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Credit where due

blitzline.jpgAt first, I found it hard to know where to lay the blame in the death of Jdimytai Damour, the security guard who was trampled to death in an early-morning stampede on one of my local WalMarts.

Were the stores negligent? The family thinks so. There wasn’t enough security, and Jdimytai, a temporary seasonal worker, wasn’t trained. A local retail worker’s union blamed unsafe work conditions and inadequate security. The Times faulted the police for leaving before the riot started. Other theories include advertising calculated to work up a stadium seating-style frenzy over being the first in the door to buy crap nobody needs (the sign in the picture was hung outside) which you can only get if you get there first

Shoppers around the country lined up early outside stores in the annual bargain hunting ritual known as Black Friday. Many stores open early and stay open late, and some of the most dramatic bargains are available in limited quantities.

Among the bargains offered by Wal-Mart for Friday were Samsung 50-inch high definition Plasma TVs for less than $800.

 Some of them were really quite heated about it

Black Friday is discussed with a giggle or two and investing millions in "doorbuster" ad campaigns that begin earlier and earlier each year. Another trend has popped up since the launch of many a successful Black Friday campaign: more people are dying every year on Black Friday.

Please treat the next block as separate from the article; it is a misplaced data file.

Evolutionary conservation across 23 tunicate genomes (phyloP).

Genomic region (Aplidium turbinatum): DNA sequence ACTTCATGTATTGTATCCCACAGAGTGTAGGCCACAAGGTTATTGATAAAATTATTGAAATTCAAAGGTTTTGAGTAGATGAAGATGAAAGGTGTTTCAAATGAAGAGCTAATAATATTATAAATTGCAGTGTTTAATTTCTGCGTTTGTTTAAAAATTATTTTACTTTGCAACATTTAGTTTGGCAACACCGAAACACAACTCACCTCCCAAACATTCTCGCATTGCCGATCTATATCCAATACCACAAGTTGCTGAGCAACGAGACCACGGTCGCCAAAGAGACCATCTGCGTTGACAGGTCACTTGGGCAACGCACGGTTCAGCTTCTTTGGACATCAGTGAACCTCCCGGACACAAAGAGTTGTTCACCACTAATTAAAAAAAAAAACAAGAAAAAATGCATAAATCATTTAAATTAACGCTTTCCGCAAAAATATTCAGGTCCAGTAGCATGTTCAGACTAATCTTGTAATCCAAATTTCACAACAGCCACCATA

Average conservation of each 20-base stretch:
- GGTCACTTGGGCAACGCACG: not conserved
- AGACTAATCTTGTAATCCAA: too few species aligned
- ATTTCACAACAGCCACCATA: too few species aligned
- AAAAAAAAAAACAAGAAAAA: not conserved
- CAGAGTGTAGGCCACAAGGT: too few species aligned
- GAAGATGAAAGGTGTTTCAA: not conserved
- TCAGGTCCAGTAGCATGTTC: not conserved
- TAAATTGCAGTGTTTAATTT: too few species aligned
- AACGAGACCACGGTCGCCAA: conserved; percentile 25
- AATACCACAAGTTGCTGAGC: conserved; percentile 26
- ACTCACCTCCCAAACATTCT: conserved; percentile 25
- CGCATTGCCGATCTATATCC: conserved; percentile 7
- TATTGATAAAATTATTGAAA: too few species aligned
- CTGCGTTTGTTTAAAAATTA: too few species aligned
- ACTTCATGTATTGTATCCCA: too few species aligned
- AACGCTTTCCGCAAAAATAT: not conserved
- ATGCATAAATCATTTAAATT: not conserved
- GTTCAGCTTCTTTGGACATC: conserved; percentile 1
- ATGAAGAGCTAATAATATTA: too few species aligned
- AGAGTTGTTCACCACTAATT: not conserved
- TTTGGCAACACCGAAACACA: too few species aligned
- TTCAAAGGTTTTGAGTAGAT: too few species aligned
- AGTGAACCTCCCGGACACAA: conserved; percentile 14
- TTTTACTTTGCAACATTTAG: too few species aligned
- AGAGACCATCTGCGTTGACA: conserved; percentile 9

Dear Murderers: 

Your ad campaigns and deep discounts on very limited inventory are killing people. That’s right, getting people into your stores early so they can get a cheap holiday price on the four items you’ve reserved at a loss is causing harm.

Last year, people died. The year before, people died. This year, people died. Unless you start acting responsibly, people will die next year. In spite of what the courts or your fleet of attorneys might tell you, you’re at least partially responsible for their deaths.

You knew that people have been dying in your stores or while waiting in lines in the freezing cold for years. Instead of organizing, preparing, and acting accordingly, you continue to feed the beast.

The most heinous death from this year’s poorly organized frenzy came in the form of a New York man being trampled to death in the early hours of Black Friday. A Wal-Mart in Valley Stream, N.Y., was the site of a gruesome death of a Wal-Mart employee as the doors opened for the doorbuster sale.

Oddly enough, I didn’t see any Wal-Mart executives waiting in the cold or interrupting their holiday joy in line for the blitz. I guess the campaigns were a wrap and they were enjoying time with their families. Perhaps the bean counters had already explained that higher revenues would more than make up for wrongful death and personal injury suit losses from inciting riots and killing people.

David Carr blamed the media. Fox blamed people who tried to cut the line.